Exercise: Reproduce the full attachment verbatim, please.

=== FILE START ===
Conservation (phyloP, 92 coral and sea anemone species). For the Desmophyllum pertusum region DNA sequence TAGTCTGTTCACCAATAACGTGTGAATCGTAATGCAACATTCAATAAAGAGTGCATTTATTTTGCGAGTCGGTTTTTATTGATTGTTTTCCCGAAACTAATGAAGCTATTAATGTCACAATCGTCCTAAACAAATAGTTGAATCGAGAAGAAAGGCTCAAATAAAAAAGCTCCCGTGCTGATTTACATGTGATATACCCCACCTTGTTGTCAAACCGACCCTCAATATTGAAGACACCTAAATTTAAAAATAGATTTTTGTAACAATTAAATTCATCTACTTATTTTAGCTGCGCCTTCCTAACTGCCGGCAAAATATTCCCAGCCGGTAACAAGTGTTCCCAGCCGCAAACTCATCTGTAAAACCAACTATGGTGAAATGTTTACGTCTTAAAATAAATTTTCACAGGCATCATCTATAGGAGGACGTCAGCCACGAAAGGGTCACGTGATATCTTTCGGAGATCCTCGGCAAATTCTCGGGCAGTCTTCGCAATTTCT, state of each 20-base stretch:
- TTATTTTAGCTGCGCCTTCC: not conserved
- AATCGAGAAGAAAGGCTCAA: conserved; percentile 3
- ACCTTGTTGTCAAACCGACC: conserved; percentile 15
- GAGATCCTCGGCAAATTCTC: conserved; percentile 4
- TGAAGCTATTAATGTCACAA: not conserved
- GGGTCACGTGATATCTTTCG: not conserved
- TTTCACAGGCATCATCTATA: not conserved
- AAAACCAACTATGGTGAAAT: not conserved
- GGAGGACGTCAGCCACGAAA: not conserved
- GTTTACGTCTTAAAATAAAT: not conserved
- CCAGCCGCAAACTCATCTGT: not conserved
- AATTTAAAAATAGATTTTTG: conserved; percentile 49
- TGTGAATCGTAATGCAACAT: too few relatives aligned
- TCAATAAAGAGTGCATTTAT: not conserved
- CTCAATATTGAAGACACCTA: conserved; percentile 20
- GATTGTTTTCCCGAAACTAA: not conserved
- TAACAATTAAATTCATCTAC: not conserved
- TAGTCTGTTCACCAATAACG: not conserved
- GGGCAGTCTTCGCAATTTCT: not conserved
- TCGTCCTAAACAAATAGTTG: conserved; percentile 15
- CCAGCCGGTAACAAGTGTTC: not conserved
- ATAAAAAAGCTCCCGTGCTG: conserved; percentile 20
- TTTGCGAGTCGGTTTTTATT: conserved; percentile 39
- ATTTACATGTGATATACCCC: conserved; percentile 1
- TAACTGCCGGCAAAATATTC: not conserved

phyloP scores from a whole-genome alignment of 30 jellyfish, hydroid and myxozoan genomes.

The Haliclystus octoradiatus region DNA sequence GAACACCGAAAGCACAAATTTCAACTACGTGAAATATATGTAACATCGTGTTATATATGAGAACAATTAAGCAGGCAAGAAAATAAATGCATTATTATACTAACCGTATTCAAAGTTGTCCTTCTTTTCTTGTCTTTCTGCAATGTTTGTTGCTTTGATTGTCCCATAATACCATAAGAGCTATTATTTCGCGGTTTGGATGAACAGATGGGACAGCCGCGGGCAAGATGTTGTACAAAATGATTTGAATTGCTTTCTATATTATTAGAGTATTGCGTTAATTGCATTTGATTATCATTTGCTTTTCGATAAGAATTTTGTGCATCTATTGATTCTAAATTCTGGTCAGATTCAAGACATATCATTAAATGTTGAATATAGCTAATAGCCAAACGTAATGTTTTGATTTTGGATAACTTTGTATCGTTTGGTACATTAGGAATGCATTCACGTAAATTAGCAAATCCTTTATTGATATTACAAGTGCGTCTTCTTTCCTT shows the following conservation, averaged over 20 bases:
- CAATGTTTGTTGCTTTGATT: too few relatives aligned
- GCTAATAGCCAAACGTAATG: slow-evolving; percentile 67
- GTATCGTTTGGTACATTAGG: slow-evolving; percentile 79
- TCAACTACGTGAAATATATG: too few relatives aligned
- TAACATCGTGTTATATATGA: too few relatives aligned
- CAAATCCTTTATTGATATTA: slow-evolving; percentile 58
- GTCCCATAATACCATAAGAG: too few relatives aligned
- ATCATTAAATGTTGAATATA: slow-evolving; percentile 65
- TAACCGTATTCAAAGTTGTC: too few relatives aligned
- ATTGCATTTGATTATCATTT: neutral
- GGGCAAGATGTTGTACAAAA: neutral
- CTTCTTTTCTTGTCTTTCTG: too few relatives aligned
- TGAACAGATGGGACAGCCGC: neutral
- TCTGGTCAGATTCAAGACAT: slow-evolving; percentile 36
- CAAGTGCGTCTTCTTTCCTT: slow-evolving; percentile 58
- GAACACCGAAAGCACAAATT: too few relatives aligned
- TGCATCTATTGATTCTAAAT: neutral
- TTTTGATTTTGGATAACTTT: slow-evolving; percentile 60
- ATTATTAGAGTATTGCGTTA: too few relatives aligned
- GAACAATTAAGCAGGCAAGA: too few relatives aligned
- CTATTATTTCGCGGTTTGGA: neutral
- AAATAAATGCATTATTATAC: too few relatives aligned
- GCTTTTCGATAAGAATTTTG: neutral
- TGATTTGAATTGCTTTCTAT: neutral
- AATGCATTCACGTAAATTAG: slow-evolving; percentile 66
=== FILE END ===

Conservation (phyloP, 92 coral and sea anemone species). For the Desmophyllum pertusum region DNA sequence TAGTCTGTTCACCAATAACGTGTGAATCGTAATGCAACATTCAATAAAGAGTGCATTTATTTTGCGAGTCGGTTTTTATTGATTGTTTTCCCGAAACTAATGAAGCTATTAATGTCACAATCGTCCTAAACAAATAGTTGAATCGAGAAGAAAGGCTCAAATAAAAAAGCTCCCGTGCTGATTTACATGTGATATACCCCACCTTGTTGTCAAACCGACCCTCAATATTGAAGACACCTAAATTTAAAAATAGATTTTTGTAACAATTAAATTCATCTACTTATTTTAGCTGCGCCTTCCTAACTGCCGGCAAAATATTCCCAGCCGGTAACAAGTGTTCCCAGCCGCAAACTCATCTGTAAAACCAACTATGGTGAAATGTTTACGTCTTAAAATAAATTTTCACAGGCATCATCTATAGGAGGACGTCAGCCACGAAAGGGTCACGTGATATCTTTCGGAGATCCTCGGCAAATTCTCGGGCAGTCTTCGCAATTTCT, state of each 20-base stretch:
- TTATTTTAGCTGCGCCTTCC: not conserved
- AATCGAGAAGAAAGGCTCAA: conserved; percentile 3
- ACCTTGTTGTCAAACCGACC: conserved; percentile 15
- GAGATCCTCGGCAAATTCTC: conserved; percentile 4
- TGAAGCTATTAATGTCACAA: not conserved
- GGGTCACGTGATATCTTTCG: not conserved
- TTTCACAGGCATCATCTATA: not conserved
- AAAACCAACTATGGTGAAAT: not conserved
- GGAGGACGTCAGCCACGAAA: not conserved
- GTTTACGTCTTAAAATAAAT: not conserved
- CCAGCCGCAAACTCATCTGT: not conserved
- AATTTAAAAATAGATTTTTG: conserved; percentile 49
- TGTGAATCGTAATGCAACAT: too few relatives aligned
- TCAATAAAGAGTGCATTTAT: not conserved
- CTCAATATTGAAGACACCTA: conserved; percentile 20
- GATTGTTTTCCCGAAACTAA: not conserved
- TAACAATTAAATTCATCTAC: not conserved
- TAGTCTGTTCACCAATAACG: not conserved
- GGGCAGTCTTCGCAATTTCT: not conserved
- TCGTCCTAAACAAATAGTTG: conserved; percentile 15
- CCAGCCGGTAACAAGTGTTC: not conserved
- ATAAAAAAGCTCCCGTGCTG: conserved; percentile 20
- TTTGCGAGTCGGTTTTTATT: conserved; percentile 39
- ATTTACATGTGATATACCCC: conserved; percentile 1
- TAACTGCCGGCAAAATATTC: not conserved

phyloP scores from a whole-genome alignment of 30 jellyfish, hydroid and myxozoan genomes.

The Haliclystus octoradiatus region DNA sequence GAACACCGAAAGCACAAATTTCAACTACGTGAAATATATGTAACATCGTGTTATATATGAGAACAATTAAGCAGGCAAGAAAATAAATGCATTATTATACTAACCGTATTCAAAGTTGTCCTTCTTTTCTTGTCTTTCTGCAATGTTTGTTGCTTTGATTGTCCCATAATACCATAAGAGCTATTATTTCGCGGTTTGGATGAACAGATGGGACAGCCGCGGGCAAGATGTTGTACAAAATGATTTGAATTGCTTTCTATATTATTAGAGTATTGCGTTAATTGCATTTGATTATCATTTGCTTTTCGATAAGAATTTTGTGCATCTATTGATTCTAAATTCTGGTCAGATTCAAGACATATCATTAAATGTTGAATATAGCTAATAGCCAAACGTAATGTTTTGATTTTGGATAACTTTGTATCGTTTGGTACATTAGGAATGCATTCACGTAAATTAGCAAATCCTTTATTGATATTACAAGTGCGTCTTCTTTCCTT shows the following conservation, averaged over 20 bases:
- CAATGTTTGTTGCTTTGATT: too few relatives aligned
- GCTAATAGCCAAACGTAATG: slow-evolving; percentile 67
- GTATCGTTTGGTACATTAGG: slow-evolving; percentile 79
- TCAACTACGTGAAATATATG: too few relatives aligned
- TAACATCGTGTTATATATGA: too few relatives aligned
- CAAATCCTTTATTGATATTA: slow-evolving; percentile 58
- GTCCCATAATACCATAAGAG: too few relatives aligned
- ATCATTAAATGTTGAATATA: slow-evolving; percentile 65
- TAACCGTATTCAAAGTTGTC: too few relatives aligned
- ATTGCATTTGATTATCATTT: neutral
- GGGCAAGATGTTGTACAAAA: neutral
- CTTCTTTTCTTGTCTTTCTG: too few relatives aligned
- TGAACAGATGGGACAGCCGC: neutral
- TCTGGTCAGATTCAAGACAT: slow-evolving; percentile 36
- CAAGTGCGTCTTCTTTCCTT: slow-evolving; percentile 58
- GAACACCGAAAGCACAAATT: too few relatives aligned
- TGCATCTATTGATTCTAAAT: neutral
- TTTTGATTTTGGATAACTTT: slow-evolving; percentile 60
- ATTATTAGAGTATTGCGTTA: too few relatives aligned
- GAACAATTAAGCAGGCAAGA: too few relatives aligned
- CTATTATTTCGCGGTTTGGA: neutral
- AAATAAATGCATTATTATAC: too few relatives aligned
- GCTTTTCGATAAGAATTTTG: neutral
- TGATTTGAATTGCTTTCTAT: neutral
- AATGCATTCACGTAAATTAG: slow-evolving; percentile 66